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Ajax Polling vs Long-Polling vs WebSockets vs Server-Sent Events

Ajax Polling, Long-Polling, WebSockets, and Server-Sent Events are popular communication protocols between clients like web browsers and web servers.

First, let’s start with understanding what a standard HTTP web request looks like. Following are a sequence of events for a regular HTTP request:

  1. The client opens a connection and requests data from the server.

  2. The server calculates the response.

  3. The server sends the response back to the client on the opened request.

Ajax Polling

Polling is a standard technique used by the vast majority of AJAX applications. The basic idea is that the client repeatedly polls (or requests) a server for data. The client makes a request and waits for the server to respond with data. If no data is available, an empty response is returned.

  1. The client opens a connection and requests data from the server using regular HTTP.

  2. The requested webpage sends requests to the server at regular intervals (e.g., 0.5 seconds).

  3. The server calculates the response and sends it back, just like regular HTTP traffic.

  4. The client repeats the above three steps periodically to get updates from the server

The problem with Polling is that the client has to keep asking the server for any new data. As a result, a lot of responses are empty, creating HTTP overhead.

HTTP Long-Polling

This variation of the traditional polling technique allows the server to push information to a client whenever the data is available. With Long-Polling, the client requests information from the server exactly as in regular polling, but with the expectation that the server may not respond immediately. That’s why this technique is sometimes referred to as a “Hanging GET.”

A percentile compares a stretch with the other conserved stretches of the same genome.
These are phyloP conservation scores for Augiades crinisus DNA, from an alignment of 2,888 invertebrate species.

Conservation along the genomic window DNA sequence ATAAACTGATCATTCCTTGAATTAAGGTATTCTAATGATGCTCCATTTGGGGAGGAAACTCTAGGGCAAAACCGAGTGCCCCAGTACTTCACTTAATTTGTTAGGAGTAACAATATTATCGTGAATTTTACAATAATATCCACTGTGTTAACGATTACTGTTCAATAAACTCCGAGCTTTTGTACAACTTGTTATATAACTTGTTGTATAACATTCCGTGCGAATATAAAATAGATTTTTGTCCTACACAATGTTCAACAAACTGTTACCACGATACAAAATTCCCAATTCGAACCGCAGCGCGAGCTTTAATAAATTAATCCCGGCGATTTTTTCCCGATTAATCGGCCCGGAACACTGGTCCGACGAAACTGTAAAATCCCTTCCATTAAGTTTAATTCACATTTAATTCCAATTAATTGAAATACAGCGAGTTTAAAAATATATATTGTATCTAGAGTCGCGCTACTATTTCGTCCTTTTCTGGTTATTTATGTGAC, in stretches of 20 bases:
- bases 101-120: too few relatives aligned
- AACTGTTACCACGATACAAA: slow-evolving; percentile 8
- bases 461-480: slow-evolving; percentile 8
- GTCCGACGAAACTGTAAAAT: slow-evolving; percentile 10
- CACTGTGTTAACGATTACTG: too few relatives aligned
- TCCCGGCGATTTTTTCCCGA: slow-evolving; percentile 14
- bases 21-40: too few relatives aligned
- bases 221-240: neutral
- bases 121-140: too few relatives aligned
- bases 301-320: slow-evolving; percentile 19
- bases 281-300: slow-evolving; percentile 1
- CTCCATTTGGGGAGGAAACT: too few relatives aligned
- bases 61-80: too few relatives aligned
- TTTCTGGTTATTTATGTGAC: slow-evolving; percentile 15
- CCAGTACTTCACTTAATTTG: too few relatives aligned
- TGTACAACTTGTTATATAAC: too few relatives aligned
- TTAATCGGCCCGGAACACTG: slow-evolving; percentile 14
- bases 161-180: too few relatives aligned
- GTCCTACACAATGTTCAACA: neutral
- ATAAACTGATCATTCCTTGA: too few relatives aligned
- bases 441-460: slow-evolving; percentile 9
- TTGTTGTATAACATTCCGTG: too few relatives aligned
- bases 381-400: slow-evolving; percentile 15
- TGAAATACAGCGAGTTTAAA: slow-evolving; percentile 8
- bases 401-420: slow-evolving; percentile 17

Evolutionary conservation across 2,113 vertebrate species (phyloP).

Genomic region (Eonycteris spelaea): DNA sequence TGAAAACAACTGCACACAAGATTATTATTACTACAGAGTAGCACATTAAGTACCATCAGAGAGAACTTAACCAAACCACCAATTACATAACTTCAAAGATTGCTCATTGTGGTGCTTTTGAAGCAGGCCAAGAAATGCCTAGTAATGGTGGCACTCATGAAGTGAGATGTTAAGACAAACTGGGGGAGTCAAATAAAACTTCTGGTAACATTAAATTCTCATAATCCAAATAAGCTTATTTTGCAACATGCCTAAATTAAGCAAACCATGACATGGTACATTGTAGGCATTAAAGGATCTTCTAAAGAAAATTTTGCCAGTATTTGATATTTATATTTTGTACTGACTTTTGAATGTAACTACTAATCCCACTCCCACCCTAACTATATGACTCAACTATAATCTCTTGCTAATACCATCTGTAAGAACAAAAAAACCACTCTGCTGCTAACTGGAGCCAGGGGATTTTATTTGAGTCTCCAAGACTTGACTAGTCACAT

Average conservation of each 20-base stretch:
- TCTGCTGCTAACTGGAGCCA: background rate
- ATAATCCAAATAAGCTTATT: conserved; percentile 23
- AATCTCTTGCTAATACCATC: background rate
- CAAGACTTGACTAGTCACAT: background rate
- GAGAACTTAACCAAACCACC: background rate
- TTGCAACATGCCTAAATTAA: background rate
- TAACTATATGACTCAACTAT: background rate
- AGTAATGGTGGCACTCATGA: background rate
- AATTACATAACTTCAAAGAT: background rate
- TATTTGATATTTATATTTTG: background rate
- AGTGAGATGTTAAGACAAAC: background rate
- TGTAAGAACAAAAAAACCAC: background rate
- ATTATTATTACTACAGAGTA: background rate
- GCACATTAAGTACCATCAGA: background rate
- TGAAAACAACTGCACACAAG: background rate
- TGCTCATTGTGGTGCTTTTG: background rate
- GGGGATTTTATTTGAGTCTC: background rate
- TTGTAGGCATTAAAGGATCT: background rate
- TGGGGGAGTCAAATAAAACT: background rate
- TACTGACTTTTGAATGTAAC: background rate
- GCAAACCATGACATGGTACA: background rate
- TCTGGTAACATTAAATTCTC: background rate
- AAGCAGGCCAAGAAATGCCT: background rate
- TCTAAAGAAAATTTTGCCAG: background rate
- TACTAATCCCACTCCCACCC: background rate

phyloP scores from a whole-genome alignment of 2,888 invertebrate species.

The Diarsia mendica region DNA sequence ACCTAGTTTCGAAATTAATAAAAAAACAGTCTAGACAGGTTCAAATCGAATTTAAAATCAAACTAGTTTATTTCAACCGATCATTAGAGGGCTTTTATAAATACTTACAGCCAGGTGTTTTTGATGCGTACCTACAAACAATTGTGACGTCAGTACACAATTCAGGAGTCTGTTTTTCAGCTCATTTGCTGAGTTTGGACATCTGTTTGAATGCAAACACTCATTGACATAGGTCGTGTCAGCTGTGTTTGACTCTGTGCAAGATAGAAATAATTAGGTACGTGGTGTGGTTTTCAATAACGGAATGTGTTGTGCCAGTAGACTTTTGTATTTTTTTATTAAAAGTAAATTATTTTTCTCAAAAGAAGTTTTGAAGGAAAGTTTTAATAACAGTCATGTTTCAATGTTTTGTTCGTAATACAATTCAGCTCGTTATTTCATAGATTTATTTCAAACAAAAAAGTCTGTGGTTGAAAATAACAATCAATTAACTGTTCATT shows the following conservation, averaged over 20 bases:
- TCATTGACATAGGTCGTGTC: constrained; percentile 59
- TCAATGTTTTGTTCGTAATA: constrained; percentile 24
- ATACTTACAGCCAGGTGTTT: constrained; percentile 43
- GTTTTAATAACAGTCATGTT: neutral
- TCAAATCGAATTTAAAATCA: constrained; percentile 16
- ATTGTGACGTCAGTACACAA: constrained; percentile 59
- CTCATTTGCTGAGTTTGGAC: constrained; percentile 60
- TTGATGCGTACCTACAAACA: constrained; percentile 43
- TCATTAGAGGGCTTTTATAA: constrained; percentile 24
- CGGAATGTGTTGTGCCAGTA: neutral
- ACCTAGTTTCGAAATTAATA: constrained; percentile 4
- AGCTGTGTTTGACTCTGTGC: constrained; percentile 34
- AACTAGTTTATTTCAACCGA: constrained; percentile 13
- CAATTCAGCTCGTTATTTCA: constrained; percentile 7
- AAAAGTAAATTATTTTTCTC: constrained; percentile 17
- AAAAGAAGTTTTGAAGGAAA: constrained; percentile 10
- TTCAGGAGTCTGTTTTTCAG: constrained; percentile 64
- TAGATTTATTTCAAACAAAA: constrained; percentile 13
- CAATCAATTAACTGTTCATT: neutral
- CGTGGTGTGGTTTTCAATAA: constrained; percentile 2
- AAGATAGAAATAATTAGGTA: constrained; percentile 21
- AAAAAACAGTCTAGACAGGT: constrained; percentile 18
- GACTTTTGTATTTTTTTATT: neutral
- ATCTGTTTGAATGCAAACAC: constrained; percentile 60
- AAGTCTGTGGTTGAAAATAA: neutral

• If the server does not have any data available for the client, instead of sending an empty response, the server holds the request and waits until some data becomes available.

  • Once the data becomes available, a complete response is sent to the client. The client then immediately re-requests information from the server so that the server will almost always have an available waiting request that it can use to deliver data in response to an event.

The basic life cycle of an application using HTTP Long-Polling is as follows:

  1. The client makes an initial request using regular HTTP and then waits for a response.

  2. The server delays its response until an update is available or a timeout has occurred.

  3. When an update is available, the server sends a complete response to the client.

  4. The client typically sends a new long-poll request, either immediately upon receiving a response or after a pause to allow an acceptable latency period.

  5. Each Long-Poll request has a timeout. Therefore, the client has to reconnect periodically after the connection is closed due to timeouts.


WebSocket provides Full duplex communication channels over a single TCP connection. It provides a persistent connection between a client and a server that both parties can use to start sending data at any time. The client establishes a WebSocket connection through a process known as the WebSocket handshake. If the process succeeds, then the server and client can exchange data in both directions at any time. The WebSocket protocol enables the communication between a client and a server with lower overheads, facilitating real-time data transfer from and to the server.

Server-Sent Events (SSEs)

Under SSEs, the client establishes a persistent and long-term connection with the server. The server uses this connection to send data to a client.

If the client wants to send data to the server, it would require another technology/protocol to do so.

  1. Client requests data from a server using regular HTTP.

  2. The requested webpage opens a connection to the server.

  3. The server sends the data to the client whenever there’s new information available.

SSEs are best when we need real-time traffic from the server to the client or if the server is generating data in a loop and send multiple events to the client.

Source: Medium - by Crack Fang

The Tech Platform



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